How can we find information in conversations effectively? 3
How can information retrieval systems effectively utilize a collection of conversations as an information resource? How can IR systems incorporate processes or structure of information-seeking conversations?
Research Questions 1.What are the linguistic properties of computer-mediated information-seeking conversations? Dialogue acts analysis of digital reference interviews 2.How can such properties be detected automatically? Machine learning experiments of dialogue acts annotation 5
Data 6 Online chat reference log provided by OCLC, courtesy of Dr. Radford and Dr. Connaway 800 interview sessions collected from April. 2004 to Sept. 2006 200 interviews were selected for discourse analysis based on the questions asked.
Dialogue Act Classification The communicative function of utterances in dialogue-based interactions Popescu-Belis, 2008 – Two levels of analysis: function and domain – Two coals of dialogues: underlying goals and communicative goals 7
Unit of Analysis Session 1 Message 1 Text Segment 1 Dialogue Act X …… Text Segment l Dialogue Act Y … Message m … Session n n = 210, m = 26 (average), l = 1.5 (average)
Classification Scheme Sub Domain DomainFunction Info. Provision Information Problem TopicBackground Information Object Reference Search Process History Current Process Strategy
Classification Scheme Structure Sub Domain DomainFunction Info. Provision Information Problem TopicBackground Information Object Reference Search Process History Current Process Strategy
Example Which colleges did top fashion designers go? ? ASK US! You mean top fashion designers anywhere? Yep, anywhere in U.S. ? ASK US! Calvin Klein Graduated from NYs Fashion Institute of Technology in 1964 I need more recent ones… ? ASK US! Do you have anyone in mind? No… Im deciding which school to go. (continue…) Info. Provision Info. Request Topic Feedback Topic / Background Answer Topic
Annotation Three MLIS students worked on approx. five sessions per week (20 weeks total). Approx. 8K messages, 12K segments. Approx. 20% overlap between two annotators. Approx. 10% overlap between three annotators. Kappa was confirmed satisfactory (>.8) except for the deepest layer.
Results Example: Distribution of Dialogue Act Functions
Results Example: Information Domains over Time Start Mid End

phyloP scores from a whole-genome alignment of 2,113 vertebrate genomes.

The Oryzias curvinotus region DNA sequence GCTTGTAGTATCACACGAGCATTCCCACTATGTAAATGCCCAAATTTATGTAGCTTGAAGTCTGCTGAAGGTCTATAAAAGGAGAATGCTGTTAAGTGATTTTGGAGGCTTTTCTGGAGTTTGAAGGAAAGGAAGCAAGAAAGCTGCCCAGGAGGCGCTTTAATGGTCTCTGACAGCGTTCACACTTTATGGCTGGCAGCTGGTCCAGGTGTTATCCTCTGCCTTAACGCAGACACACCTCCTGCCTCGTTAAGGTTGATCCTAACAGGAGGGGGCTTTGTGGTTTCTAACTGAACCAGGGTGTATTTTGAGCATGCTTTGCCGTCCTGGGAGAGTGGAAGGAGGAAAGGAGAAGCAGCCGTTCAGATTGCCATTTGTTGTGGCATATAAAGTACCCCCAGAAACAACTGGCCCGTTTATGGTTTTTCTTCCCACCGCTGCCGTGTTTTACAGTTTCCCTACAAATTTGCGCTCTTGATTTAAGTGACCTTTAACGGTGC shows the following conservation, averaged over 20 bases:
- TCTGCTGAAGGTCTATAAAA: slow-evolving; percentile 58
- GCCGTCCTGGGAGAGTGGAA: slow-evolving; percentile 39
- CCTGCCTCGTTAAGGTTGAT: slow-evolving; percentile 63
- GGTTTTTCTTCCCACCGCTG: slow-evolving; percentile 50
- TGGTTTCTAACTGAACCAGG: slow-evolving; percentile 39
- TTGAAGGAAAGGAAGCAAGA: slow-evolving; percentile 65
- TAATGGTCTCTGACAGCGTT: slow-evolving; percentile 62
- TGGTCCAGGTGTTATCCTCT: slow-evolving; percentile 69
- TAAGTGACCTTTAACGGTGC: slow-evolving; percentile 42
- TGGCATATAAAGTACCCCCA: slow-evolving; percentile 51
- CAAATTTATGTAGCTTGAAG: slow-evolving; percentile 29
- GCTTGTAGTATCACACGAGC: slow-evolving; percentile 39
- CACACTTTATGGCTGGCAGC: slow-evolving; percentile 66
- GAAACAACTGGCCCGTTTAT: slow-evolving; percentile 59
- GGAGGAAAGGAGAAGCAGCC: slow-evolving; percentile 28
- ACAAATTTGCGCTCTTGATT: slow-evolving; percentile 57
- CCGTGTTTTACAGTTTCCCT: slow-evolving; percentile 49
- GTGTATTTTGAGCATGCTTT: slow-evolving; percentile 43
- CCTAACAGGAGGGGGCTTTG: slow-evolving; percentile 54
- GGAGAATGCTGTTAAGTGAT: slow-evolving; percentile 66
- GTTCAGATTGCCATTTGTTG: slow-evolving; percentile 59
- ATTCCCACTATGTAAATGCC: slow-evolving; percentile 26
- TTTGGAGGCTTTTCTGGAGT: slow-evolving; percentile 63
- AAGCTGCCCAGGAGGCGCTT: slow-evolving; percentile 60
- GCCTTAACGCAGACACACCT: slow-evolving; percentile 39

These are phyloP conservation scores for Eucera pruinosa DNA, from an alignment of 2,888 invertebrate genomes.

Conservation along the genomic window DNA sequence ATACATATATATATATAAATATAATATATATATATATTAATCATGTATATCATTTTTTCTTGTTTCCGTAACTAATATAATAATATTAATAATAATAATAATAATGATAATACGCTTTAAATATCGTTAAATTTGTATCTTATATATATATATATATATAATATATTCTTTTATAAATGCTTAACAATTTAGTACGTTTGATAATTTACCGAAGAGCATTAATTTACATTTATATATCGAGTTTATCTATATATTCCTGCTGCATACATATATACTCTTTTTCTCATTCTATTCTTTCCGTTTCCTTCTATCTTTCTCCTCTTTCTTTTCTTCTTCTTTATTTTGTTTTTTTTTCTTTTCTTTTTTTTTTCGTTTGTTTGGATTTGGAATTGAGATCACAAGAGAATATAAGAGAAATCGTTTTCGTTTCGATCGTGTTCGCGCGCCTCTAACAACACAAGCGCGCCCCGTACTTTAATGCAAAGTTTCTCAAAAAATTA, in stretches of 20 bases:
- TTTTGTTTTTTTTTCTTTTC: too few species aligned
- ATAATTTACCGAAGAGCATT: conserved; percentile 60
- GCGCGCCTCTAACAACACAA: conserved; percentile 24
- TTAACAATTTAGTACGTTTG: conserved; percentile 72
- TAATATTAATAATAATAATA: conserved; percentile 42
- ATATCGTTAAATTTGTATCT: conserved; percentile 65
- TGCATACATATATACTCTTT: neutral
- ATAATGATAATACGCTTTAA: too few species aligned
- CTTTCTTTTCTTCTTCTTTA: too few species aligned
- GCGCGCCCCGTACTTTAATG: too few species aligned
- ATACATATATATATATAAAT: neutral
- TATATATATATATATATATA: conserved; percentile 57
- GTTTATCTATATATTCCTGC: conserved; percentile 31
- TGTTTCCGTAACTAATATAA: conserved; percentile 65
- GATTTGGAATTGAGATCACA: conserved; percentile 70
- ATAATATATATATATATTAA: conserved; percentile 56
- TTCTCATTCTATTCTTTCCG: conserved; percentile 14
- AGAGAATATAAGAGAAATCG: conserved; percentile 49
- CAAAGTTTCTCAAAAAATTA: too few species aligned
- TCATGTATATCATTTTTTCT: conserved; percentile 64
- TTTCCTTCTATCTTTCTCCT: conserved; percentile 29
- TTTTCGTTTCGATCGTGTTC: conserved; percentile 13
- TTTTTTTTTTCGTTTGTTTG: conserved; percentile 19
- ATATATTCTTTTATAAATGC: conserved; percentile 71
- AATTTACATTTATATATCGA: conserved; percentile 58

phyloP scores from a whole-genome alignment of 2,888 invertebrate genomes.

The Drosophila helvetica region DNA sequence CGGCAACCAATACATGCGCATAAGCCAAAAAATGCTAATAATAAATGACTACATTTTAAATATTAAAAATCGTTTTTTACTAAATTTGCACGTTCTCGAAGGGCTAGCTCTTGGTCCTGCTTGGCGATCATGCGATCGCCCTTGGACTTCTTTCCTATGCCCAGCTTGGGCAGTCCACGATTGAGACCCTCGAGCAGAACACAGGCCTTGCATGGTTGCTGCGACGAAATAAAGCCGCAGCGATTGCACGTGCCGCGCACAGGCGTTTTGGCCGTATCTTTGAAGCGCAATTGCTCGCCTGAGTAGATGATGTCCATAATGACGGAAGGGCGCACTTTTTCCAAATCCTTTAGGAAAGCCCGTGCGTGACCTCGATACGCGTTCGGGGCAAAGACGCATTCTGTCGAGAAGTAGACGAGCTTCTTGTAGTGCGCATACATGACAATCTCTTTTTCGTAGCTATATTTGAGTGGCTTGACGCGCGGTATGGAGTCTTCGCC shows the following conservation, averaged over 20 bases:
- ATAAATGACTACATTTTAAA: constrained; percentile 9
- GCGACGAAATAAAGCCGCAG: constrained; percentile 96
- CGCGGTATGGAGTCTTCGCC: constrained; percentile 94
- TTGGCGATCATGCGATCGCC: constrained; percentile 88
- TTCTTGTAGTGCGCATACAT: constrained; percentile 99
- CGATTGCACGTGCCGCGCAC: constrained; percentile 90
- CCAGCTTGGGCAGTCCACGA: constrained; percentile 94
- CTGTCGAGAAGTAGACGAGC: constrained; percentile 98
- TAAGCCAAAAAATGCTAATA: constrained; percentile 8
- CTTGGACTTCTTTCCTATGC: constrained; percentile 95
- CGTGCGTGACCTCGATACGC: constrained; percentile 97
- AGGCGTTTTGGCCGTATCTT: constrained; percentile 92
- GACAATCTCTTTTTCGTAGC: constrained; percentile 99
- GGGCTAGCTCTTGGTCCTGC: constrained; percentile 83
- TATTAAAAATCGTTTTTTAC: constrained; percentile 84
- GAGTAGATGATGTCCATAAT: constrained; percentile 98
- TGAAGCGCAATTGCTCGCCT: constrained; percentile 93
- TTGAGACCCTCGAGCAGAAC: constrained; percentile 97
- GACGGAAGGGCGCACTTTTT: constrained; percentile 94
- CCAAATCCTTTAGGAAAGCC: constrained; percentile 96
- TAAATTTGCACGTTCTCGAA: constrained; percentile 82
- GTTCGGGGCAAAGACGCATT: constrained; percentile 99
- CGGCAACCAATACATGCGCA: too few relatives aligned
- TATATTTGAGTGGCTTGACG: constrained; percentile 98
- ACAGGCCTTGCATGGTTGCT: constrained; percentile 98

Observations DA analysis enabled: – Confirming the theories/models of Communication, Linguistic, and information behavior. – Characterizing the digital reference interviews – Enabling comparisons with other types of information-seeking conversations. 15
Machine Learning (Text Classification) 16 Given a piece of text, find a label for the text. Different types of variables (features) to represent text. Various algorithms to find labels.
Algorithm HM-SVM – Combining the HMM (Hidden Markov Model) and SVM (Support Vector Machine) – A few implementations available – Proven to be effective for structured labels – No applications for DA labeling yet 17
Preliminary Results Classifying the Function (shallowest) Layer (with SVM): ClassPrecision Recall F-Measure Info. Provision0.8610.8940.877 Info. Request0.6970.6870.692 Task Mgmt0.7030.670.686 Dialogue Mgmt0.8510.7630.804 Social Rel. Mgmt0.890.8680.879 Weighted Average0.8360.8370.836
Machine Learning The preliminary results are promising. The future work include: – Experimenting with the Domain (deeper) layer – Testing with HM-SVM – Analyzing the results and testing with different features.
Summary DA analysis: – Confirmed the previous theories/models. – Characterized the digital reference interviews Future Work – Comparisons with other types of conversations – Improving the Machine Learning and applying it to IR systems experiment (e.g. as a new feature for a ranking algorithm). 20
Thank you to the ALISE / OCLC for the wonderful opportunity. Thank you to Dr. Lynn Connaway for all the work and support.
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